Bradbury's radio credits date back to 1946, when Mollé Mystery Theatre dramatised his story "Killer, Come Back To Me". During the 1940s and 1950s Bradbury submitted many stories to radio networks, just as he submitted stories to magazines. Occasionally, a story would sell.
But as Bradbury became better known, with appearances in "slick" magazines and in books, so his stories became sought-after by radio producers. His short stories in particular became regular fare on shows like Suspense and X Minus One.
In the podcast, I talk about various production companies which continued both the tradition of American radio drama and the tradition of adapting Bradbury. My guest is the multi-talented and prolific Jerry Robbins of Colonial Radio Theatre.
Find out more about Colonial Radio Theatre...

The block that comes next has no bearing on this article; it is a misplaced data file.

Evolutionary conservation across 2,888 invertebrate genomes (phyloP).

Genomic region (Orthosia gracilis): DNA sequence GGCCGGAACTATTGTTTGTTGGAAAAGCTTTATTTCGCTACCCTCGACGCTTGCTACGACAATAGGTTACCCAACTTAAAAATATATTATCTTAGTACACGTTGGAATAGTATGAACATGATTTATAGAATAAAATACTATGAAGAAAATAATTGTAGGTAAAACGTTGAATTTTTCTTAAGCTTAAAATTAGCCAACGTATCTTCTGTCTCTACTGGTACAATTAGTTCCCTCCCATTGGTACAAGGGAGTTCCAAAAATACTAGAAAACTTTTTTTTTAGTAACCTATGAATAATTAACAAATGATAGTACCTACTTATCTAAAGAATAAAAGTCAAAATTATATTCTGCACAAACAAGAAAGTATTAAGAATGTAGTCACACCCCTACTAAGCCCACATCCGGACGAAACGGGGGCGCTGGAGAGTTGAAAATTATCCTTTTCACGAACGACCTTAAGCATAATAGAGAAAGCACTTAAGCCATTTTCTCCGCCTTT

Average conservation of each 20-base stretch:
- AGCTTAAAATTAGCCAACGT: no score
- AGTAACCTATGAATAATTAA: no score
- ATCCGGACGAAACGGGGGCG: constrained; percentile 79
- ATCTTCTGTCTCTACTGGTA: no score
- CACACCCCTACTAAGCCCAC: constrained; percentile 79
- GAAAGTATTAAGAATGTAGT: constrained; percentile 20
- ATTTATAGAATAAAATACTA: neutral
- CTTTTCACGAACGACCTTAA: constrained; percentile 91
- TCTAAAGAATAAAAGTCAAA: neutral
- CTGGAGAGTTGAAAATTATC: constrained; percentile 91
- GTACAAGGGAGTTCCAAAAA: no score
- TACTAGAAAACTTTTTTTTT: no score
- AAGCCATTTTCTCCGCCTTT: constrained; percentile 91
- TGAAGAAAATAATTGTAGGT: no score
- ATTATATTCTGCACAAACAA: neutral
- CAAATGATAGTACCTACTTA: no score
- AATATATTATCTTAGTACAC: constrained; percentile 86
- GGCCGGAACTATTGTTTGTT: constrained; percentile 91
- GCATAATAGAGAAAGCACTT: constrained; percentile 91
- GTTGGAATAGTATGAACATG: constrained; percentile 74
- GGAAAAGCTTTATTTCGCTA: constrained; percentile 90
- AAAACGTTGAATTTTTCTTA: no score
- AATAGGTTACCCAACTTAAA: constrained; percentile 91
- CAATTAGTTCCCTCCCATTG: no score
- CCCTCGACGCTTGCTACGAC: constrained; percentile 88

...and specifically their productions of Dandelion Wine, Something Wicked This Way Comes, The Halloween Tree and The Martian Chronicles. (This link will take you to a page which includes ordering links.)
I also mentioned Bradbury Thirteen, the 1980s series produced by Mike McDonough. The series no longer has an official web presence, but you can find episodes just by Googling. (But don't for one minute believe anyone who tells you the series is "public domain" or "out of copyright". It isn't.)
And I mentioned Peggy Webber's California Artists Radio Theatre, which also no longer has an official web presence. But you can read my review of one of their Bradbury productions, and this report on CART's production of Leviathan '99.